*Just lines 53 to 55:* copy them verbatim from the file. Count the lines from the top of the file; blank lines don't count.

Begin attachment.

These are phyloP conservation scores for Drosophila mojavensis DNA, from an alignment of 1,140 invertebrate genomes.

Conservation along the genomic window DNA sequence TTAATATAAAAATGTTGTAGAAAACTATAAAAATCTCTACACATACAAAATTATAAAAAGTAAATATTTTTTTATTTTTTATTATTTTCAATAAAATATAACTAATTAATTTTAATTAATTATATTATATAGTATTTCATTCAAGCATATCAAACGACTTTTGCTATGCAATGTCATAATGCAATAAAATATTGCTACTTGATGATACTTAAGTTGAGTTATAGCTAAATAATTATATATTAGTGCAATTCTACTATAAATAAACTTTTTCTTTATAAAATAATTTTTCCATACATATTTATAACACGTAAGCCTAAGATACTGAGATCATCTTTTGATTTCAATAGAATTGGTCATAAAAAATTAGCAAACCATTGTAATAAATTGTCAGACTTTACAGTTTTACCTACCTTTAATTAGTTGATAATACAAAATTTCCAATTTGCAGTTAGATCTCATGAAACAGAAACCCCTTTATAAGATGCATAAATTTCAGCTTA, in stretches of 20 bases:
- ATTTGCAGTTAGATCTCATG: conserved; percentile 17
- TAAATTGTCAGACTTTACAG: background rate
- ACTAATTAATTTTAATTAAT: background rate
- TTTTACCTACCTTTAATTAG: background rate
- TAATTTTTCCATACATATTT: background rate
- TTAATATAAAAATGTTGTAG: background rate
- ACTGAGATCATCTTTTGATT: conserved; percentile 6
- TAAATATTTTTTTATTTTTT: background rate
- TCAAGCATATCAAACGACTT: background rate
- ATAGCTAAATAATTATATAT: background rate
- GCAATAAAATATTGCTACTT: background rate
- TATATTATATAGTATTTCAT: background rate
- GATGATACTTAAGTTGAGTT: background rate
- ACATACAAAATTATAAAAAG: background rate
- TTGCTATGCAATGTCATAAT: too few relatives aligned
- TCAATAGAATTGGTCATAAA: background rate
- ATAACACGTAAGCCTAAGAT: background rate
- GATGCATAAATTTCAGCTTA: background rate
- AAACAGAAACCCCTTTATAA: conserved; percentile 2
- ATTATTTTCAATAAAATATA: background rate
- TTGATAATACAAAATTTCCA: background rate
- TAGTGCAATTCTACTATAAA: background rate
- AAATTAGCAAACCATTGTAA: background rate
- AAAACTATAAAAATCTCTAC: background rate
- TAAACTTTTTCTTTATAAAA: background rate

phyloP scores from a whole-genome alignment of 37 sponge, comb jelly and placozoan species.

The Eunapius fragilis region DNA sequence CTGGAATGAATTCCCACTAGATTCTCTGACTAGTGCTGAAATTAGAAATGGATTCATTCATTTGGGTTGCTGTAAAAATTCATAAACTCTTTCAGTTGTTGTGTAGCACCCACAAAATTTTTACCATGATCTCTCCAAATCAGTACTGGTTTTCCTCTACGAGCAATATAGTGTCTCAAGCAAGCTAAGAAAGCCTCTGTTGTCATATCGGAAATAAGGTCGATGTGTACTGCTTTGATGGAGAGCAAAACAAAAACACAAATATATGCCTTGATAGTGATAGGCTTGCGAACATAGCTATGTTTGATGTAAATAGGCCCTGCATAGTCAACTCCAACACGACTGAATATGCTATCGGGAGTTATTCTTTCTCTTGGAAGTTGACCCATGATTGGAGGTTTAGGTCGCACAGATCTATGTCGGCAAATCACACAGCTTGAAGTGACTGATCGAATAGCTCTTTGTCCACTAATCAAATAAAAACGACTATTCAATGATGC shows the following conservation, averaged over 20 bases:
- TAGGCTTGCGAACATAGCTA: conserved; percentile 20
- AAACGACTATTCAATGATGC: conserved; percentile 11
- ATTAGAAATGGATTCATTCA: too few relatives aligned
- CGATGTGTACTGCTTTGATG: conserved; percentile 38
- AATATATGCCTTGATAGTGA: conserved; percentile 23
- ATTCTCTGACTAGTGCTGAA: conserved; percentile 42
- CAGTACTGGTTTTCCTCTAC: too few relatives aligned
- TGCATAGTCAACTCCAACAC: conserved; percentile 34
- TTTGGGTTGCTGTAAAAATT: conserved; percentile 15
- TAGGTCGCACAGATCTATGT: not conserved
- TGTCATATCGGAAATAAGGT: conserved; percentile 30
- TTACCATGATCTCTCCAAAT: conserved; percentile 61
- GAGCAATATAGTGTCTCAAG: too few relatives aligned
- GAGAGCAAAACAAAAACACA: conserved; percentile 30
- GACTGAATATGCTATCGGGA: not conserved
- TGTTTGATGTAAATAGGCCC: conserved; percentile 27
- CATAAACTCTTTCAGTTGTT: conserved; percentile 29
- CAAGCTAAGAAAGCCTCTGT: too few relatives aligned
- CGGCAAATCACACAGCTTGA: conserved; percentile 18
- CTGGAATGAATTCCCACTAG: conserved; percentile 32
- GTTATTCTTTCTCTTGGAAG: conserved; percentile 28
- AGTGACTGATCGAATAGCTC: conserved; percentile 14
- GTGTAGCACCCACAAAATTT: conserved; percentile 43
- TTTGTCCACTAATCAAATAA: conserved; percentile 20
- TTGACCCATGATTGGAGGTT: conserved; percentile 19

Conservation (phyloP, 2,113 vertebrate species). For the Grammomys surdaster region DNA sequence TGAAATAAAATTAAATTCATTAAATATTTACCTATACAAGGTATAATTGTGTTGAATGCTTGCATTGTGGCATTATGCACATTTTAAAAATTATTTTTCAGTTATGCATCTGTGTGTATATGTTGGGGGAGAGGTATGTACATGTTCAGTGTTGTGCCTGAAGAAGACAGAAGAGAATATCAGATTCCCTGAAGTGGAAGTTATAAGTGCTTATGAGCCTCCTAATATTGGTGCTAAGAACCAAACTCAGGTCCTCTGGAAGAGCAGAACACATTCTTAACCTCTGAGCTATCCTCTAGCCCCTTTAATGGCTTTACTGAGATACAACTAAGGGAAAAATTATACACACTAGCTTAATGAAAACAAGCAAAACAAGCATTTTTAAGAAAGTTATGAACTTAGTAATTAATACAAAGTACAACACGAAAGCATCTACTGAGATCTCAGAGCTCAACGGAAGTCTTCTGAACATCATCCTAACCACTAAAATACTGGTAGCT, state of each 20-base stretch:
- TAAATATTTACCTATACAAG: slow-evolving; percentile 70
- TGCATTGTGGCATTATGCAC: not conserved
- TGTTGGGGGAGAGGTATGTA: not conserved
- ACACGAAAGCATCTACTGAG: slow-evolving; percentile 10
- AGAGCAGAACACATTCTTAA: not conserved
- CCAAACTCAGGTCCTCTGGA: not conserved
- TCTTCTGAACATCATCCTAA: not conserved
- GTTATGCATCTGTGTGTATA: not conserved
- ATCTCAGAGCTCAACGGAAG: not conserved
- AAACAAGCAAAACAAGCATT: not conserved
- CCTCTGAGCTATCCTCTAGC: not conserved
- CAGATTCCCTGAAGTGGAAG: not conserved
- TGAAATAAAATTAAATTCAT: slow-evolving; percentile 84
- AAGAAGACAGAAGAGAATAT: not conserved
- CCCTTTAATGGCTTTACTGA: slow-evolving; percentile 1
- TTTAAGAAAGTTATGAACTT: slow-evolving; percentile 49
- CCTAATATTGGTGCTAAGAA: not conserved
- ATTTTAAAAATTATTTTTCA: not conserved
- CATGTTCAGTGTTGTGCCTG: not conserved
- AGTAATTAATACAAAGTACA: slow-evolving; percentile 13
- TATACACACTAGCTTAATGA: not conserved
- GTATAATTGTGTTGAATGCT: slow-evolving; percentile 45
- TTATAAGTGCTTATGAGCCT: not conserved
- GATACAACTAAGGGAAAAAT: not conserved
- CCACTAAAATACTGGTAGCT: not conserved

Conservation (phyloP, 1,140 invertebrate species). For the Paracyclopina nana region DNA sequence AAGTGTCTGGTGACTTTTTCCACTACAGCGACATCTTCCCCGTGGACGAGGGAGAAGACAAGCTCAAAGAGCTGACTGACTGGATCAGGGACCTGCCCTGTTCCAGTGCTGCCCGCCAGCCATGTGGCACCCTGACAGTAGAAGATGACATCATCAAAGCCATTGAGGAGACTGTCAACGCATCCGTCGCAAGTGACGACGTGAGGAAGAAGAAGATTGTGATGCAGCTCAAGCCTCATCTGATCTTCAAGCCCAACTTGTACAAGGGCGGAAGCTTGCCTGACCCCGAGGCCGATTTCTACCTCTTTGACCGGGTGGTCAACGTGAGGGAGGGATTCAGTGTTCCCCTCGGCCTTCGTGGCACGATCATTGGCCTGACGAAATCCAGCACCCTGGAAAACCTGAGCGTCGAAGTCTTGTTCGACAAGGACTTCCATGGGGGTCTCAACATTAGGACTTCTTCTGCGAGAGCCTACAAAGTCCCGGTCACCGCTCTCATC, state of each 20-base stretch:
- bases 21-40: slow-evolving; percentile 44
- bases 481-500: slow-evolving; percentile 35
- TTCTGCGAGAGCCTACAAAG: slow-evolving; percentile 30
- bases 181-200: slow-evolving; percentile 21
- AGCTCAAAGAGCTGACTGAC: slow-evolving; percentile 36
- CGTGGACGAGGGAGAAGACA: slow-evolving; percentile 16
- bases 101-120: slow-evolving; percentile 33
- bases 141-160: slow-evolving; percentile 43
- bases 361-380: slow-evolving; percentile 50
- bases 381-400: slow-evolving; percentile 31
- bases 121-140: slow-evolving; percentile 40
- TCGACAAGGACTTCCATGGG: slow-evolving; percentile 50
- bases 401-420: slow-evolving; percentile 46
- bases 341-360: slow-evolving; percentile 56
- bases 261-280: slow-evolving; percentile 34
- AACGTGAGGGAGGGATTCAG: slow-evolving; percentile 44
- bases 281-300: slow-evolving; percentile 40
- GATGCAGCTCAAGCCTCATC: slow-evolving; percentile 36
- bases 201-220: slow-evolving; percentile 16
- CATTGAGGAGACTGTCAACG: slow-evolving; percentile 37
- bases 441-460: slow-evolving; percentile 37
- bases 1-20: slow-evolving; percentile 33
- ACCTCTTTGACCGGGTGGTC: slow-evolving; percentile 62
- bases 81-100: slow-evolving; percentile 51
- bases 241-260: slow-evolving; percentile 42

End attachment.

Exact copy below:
- TTTGTCCACTAATCAAATAA: conserved; percentile 20
- TTGACCCATGATTGGAGGTT: conserved; percentile 19

Conservation (phyloP, 2,113 vertebrate species). For the Grammomys surdaster region DNA sequence TGAAATAAAATTAAATTCATTAAATATTTACCTATACAAGGTATAATTGTGTTGAATGCTTGCATTGTGGCATTATGCACATTTTAAAAATTATTTTTCAGTTATGCATCTGTGTGTATATGTTGGGGGAGAGGTATGTACATGTTCAGTGTTGTGCCTGAAGAAGACAGAAGAGAATATCAGATTCCCTGAAGTGGAAGTTATAAGTGCTTATGAGCCTCCTAATATTGGTGCTAAGAACCAAACTCAGGTCCTCTGGAAGAGCAGAACACATTCTTAACCTCTGAGCTATCCTCTAGCCCCTTTAATGGCTTTACTGAGATACAACTAAGGGAAAAATTATACACACTAGCTTAATGAAAACAAGCAAAACAAGCATTTTTAAGAAAGTTATGAACTTAGTAATTAATACAAAGTACAACACGAAAGCATCTACTGAGATCTCAGAGCTCAACGGAAGTCTTCTGAACATCATCCTAACCACTAAAATACTGGTAGCT, state of each 20-base stretch: